FIG. 7 maps the thickness (in angstrom units) of the left die field test cases prior to planarization. FIG. 8 maps the thickness (in angstrom units) of the enlarged right die field test cases prior to planarization. It is visibly obvious, in both FIGS. 7 and 8, that the greatest variance shows up in test case FIG. 6a where a large flat area exists without any formed topological features other than the alignment mark. The least variance shows up in all the other test cases.
Thus, a process has been described for reducing die losses during planarization by chemical mechanical polishing. The invention is concerned with improvements to the die with large open areas such as those containing only alignment targets or the like.
While the invention has been particularly shown and described with reference to the preferred embodiments thereof, it will be understood by those skilled in the art that various changes in form and details may be made without departing from the spirit and scope of the invention.
|Cited Patent||Filing date||Publication date||Applicant||Title|
|US5271798||Mar 29, 1993||Dec 21, 1993||Micron Technology, Inc.||Method for selective removal of a material from a wafer's alignment marks|
|US5362669||Jun 24, 1993||Nov 8, 1994||Northern Telecom Limited||Method of making integrated circuits|
|US5401691||Jul 1, 1994||Mar 28, 1995||Cypress Semiconductor Corporation||Method of fabrication an inverse open frame alignment mark|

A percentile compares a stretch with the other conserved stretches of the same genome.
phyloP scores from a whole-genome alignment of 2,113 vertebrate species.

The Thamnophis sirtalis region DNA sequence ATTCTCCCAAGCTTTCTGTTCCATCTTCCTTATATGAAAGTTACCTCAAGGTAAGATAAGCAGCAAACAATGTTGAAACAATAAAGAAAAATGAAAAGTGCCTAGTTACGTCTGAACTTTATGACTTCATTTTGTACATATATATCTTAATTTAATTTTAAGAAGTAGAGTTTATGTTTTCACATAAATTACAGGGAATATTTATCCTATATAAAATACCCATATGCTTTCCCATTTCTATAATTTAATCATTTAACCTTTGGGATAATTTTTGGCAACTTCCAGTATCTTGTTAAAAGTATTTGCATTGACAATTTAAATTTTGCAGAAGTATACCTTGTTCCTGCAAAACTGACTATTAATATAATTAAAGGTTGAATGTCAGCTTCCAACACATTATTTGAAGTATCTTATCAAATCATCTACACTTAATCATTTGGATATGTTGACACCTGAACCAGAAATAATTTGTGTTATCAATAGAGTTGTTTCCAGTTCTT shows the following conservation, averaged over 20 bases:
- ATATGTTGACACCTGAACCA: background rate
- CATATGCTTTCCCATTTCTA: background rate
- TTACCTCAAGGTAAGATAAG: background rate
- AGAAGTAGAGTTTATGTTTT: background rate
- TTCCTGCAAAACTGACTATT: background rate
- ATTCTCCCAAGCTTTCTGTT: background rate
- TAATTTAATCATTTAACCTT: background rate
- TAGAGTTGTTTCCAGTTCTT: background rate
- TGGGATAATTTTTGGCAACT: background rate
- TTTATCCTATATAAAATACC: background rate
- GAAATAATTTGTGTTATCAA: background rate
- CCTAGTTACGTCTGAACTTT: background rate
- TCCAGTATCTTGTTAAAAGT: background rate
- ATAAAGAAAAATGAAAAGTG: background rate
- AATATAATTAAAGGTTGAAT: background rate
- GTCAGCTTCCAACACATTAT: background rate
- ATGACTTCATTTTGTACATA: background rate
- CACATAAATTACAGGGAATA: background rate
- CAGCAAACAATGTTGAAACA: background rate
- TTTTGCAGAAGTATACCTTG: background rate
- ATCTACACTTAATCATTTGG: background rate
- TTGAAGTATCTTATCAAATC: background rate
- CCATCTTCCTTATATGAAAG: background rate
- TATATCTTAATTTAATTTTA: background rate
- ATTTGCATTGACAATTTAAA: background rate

|US5627110||Oct 24, 1994||May 6, 1997||Advanced Micro Devices, Inc.||Method for eliminating window mask process in the fabrication of a semiconductor wafer when chemical-mechanical polish planarization is used|
|US5902707 *||Jul 17, 1998||May 11, 1999||Taiwan Semiconductor Manufacturing Company, Ltd.||Mask containing alignment mark protection pattern|
|Citing Patent||Filing date||Publication date||Applicant||Title|
|DE102004008835A1 *||Feb 20, 2004||Sep 8, 2005||Infineon Technologies Ag||Process for photolithographically exposing a semiconductor wafer used in the production of semiconductor circuits comprises carrying out lithographic exposure using a lithographic mask and post-exposing the wafer in the substrate region|
|U.S. Classification||430/5, 257/E23.179, 438/942, 430/22|
|Cooperative Classification||H01L2924/0002, Y10S438/942, H01L2223/54466, H01L2223/54453, H01L2223/5442, H01L23/544|